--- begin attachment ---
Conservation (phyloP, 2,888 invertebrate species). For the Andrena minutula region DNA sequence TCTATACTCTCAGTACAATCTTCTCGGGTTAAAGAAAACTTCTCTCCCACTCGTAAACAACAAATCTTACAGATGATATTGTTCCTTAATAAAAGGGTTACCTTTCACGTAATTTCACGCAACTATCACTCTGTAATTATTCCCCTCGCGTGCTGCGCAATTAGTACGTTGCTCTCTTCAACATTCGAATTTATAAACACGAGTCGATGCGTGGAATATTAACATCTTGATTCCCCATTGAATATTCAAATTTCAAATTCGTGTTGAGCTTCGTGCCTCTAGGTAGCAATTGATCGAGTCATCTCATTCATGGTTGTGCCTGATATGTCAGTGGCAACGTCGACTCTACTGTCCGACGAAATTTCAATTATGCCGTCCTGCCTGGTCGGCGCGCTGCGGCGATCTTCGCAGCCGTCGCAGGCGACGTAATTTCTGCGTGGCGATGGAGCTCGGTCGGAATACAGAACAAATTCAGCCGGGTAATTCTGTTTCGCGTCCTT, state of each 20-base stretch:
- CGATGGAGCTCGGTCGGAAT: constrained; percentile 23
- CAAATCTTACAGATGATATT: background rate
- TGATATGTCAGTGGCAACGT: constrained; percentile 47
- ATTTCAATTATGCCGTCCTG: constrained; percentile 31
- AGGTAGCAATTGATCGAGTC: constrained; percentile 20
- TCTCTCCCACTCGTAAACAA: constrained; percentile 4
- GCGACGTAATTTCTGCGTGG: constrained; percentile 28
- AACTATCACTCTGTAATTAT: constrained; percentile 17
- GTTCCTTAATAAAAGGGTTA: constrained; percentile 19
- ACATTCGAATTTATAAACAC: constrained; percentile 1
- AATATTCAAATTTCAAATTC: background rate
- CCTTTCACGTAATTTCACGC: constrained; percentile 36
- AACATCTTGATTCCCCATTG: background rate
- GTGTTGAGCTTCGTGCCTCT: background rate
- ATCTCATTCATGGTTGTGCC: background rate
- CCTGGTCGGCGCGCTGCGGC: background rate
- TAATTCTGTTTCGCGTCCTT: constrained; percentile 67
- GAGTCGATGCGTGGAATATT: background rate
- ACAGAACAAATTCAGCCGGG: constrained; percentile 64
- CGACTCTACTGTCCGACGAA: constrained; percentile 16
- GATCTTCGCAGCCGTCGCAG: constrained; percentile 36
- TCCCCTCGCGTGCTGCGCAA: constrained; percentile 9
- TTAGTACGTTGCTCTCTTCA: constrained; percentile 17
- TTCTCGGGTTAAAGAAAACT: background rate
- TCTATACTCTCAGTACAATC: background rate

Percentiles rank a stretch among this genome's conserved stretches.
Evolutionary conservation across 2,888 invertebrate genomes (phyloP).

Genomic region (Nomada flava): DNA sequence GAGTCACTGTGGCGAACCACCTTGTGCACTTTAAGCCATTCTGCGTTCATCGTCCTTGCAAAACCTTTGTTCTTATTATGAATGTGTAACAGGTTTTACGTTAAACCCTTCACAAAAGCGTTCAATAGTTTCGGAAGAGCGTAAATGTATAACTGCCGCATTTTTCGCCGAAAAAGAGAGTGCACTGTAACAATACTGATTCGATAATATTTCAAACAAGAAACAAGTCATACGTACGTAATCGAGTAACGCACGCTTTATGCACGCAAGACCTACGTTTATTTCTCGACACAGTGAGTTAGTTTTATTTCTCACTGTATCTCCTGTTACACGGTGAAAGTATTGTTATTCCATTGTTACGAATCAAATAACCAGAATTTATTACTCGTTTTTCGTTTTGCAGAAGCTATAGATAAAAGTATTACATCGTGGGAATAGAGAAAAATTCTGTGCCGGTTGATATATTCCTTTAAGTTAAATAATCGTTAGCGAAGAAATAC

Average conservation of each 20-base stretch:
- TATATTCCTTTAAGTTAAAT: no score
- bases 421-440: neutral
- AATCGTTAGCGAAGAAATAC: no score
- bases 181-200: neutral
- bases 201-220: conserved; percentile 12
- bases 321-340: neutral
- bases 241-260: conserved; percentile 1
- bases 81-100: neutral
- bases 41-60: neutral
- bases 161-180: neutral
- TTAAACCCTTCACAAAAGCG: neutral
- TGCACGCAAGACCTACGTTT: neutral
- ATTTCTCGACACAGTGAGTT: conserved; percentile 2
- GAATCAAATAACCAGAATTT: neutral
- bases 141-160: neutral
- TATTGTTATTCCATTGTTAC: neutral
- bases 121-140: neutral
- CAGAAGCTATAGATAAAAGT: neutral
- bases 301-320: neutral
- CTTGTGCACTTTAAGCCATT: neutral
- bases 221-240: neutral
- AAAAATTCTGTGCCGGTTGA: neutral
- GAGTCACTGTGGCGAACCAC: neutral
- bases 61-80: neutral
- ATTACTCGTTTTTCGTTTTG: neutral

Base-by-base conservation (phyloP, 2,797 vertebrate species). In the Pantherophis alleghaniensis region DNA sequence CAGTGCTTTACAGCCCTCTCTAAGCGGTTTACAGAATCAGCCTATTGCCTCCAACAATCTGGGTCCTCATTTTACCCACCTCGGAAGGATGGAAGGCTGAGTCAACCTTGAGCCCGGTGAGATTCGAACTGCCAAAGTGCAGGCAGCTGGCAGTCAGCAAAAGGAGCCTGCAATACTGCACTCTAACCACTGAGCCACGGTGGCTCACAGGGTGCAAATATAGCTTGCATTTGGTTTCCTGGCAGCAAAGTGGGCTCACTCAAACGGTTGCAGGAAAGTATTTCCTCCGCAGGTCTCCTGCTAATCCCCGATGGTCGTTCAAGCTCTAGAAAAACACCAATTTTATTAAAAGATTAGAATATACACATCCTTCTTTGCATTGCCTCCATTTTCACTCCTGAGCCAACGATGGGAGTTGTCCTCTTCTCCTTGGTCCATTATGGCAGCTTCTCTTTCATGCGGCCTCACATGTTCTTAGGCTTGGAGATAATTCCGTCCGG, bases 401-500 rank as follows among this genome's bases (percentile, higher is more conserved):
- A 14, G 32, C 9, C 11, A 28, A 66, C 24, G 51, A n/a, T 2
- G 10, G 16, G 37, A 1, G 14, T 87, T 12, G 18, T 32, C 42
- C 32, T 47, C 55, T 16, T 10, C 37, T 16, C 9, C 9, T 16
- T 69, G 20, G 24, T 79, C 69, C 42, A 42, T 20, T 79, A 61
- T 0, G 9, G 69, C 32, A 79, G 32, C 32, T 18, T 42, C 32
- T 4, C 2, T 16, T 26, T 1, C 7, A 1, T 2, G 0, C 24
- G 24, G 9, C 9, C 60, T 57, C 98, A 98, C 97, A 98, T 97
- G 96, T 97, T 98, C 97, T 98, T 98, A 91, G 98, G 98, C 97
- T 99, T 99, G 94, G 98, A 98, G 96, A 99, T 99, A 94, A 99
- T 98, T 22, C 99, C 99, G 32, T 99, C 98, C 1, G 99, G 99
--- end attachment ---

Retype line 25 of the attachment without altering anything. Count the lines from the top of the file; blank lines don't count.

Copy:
- TTCTCGGGTTAAAGAAAACT: background rate